This means that all of the vertices of the graph except two (the first and last in the route) must have an even number of edges connected to them; otherwise there is no route around the graph travelling along each edge exactly once. In Königsberg, each island is connected to an odd number of bridges. Therefore the route that the residents were looking for did not exist (a route now exists due to two of the bridges being destroyed during World War II).
This same idea can be applied to Pac-Man. By ignoring the parts of the maze without pac-dots the pac-graph can be created, with the paths and the junctions forming the edges and vertices respectively. Once this is done there will be twenty-four vertices, twenty of which will be connected to an odd number of edges, and so it is impossible to eat all of the pac-dots without repeating some edges or travelling along parts of the maze with no pac-dots.
The Pac-graph. The odd nodes are shown in red.
This is a start, but it does not give us the shortest route we can take to eat all of the pac-dots: in order to do this, we are going to have to look at the odd vertices in more detail.

The Chinese Postman Problem

The task of finding the shortest route covering all the edges of a graph has become known as the Chinese postman problem as it is faced by postmen---they need to walk along each street to post letters and want to minimise the time spent walking along roads twice---and it was first studied by Chinese mathematician Kwan Mei-Ko.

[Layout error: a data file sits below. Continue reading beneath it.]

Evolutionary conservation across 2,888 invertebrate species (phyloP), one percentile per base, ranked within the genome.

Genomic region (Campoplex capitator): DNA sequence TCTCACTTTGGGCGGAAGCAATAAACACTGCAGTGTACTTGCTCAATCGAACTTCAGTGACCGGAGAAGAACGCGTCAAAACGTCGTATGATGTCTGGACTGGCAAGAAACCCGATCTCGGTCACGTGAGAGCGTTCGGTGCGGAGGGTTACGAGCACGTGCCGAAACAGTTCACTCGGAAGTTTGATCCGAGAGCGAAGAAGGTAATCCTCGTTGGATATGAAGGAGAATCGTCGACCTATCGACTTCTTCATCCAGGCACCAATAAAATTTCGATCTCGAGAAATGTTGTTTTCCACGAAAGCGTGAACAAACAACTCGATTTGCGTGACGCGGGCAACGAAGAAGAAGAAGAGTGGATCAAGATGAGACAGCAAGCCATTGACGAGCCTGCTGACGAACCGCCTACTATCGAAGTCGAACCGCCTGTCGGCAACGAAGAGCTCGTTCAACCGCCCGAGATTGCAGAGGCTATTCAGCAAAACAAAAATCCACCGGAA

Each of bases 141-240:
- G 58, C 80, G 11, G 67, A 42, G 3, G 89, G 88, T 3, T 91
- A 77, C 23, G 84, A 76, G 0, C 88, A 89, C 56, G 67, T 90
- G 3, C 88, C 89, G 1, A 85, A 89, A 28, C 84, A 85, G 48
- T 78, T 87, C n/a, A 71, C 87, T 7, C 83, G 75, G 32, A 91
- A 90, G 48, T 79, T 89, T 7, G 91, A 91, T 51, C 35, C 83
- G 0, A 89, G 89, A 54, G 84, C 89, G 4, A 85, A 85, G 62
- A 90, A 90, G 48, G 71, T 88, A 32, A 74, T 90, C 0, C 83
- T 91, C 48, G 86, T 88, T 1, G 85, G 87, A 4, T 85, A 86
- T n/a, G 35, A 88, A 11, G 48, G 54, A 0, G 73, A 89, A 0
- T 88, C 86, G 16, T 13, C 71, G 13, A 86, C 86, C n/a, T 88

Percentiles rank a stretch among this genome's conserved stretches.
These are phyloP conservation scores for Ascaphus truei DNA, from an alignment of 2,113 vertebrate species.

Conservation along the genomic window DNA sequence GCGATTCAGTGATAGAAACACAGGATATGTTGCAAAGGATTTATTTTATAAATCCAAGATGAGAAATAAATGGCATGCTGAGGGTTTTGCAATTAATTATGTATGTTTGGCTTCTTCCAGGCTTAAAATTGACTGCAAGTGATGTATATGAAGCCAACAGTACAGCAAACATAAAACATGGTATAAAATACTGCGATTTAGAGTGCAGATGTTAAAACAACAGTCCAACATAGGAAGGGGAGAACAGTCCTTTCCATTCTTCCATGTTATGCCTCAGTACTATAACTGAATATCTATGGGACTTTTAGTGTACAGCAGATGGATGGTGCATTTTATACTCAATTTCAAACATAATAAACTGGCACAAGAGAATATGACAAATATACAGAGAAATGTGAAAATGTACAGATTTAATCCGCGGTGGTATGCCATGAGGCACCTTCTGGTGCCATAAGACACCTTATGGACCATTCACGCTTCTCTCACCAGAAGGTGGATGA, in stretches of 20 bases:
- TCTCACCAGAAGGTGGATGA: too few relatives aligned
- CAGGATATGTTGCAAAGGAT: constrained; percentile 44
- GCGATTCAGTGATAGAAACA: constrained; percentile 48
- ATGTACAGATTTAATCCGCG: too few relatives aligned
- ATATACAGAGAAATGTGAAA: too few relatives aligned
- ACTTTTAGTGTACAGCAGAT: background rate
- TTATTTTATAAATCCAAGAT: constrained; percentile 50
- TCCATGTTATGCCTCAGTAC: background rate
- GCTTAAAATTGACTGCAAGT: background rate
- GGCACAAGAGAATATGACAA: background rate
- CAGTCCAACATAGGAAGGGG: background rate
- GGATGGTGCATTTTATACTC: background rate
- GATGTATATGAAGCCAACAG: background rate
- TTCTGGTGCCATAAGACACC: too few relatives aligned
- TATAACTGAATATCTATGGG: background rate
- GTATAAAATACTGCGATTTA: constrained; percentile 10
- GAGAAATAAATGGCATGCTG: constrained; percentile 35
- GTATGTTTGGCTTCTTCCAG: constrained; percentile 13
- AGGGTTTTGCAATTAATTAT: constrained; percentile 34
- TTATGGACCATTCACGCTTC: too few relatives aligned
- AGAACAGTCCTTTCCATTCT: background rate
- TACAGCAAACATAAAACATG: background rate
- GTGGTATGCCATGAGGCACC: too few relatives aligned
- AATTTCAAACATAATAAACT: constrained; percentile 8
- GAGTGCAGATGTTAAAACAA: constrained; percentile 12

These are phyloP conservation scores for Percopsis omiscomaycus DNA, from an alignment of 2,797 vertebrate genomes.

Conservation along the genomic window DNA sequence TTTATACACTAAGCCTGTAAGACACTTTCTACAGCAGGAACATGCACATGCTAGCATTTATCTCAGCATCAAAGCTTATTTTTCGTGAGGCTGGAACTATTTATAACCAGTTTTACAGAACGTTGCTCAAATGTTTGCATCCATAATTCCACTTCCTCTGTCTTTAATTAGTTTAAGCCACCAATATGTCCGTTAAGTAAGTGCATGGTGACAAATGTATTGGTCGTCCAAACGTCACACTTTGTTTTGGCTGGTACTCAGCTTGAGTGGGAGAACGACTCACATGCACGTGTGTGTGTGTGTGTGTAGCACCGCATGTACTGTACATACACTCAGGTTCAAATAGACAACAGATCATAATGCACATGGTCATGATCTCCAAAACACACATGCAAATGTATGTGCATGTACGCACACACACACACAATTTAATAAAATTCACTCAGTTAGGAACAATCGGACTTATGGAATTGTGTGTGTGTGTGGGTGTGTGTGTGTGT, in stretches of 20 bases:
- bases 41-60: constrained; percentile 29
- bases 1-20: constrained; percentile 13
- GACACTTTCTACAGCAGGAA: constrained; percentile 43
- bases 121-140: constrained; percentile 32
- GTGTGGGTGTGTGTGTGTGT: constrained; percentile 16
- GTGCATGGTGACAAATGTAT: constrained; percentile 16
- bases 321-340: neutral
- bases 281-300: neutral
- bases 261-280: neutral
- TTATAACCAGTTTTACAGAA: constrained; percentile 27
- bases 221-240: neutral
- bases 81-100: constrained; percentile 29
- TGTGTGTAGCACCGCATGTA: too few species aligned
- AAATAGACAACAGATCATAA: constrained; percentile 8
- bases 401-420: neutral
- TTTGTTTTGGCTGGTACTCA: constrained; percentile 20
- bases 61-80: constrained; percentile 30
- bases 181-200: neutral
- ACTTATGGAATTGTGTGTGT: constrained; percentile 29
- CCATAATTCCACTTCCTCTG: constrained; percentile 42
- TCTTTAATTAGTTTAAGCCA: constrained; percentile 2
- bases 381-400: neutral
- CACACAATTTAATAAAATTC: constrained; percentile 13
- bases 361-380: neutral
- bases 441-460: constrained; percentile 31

As the seven bridges of Königsberg problem demonstrated, when trying to find a route, Pac-Man will get stuck at the odd vertices. To prevent this from happening, all the vertices can be made into even vertices by adding edges to the graph. Adding an edge to the graph corresponds to choosing an edge, or sequence of edges, for Pac-man to repeat or including a part of the maze without pac-dots. In order to complete the level with the shortest distance travelled, Pac-man wants to add the shortest total length of edges to the graph. Therefore, in order to find the best route, Pac-Man must look at different ways to pair off the odd vertices and choose the pairing which will add the least total distance to the graph.
The Chinese postman problem and the Pac-Man problem are slightly different: it is usually assumed that the postman wants to finish where he started so he can return home. Pac-Man however can finish the level wherever he likes but his starting point is fixed. Pac-Man may therefore leave one odd node unpaired but must add an edge to make the starting node odd.
One way to find the required route is to look at all possible ways to pair up the odd vertices. With a low number of odd vertices this method works fine, but as the number of odd vertices increases, the method quickly becomes slower.
With four odd vertices, there are three possible pairings. For the Pac-Man problem there will be over 13 billion (\(1.37\times 10^{10}\)) pairings to check. These pairings can be checked by a laptop running overnight, but for not too many more vertices this method quickly becomes unfeasible.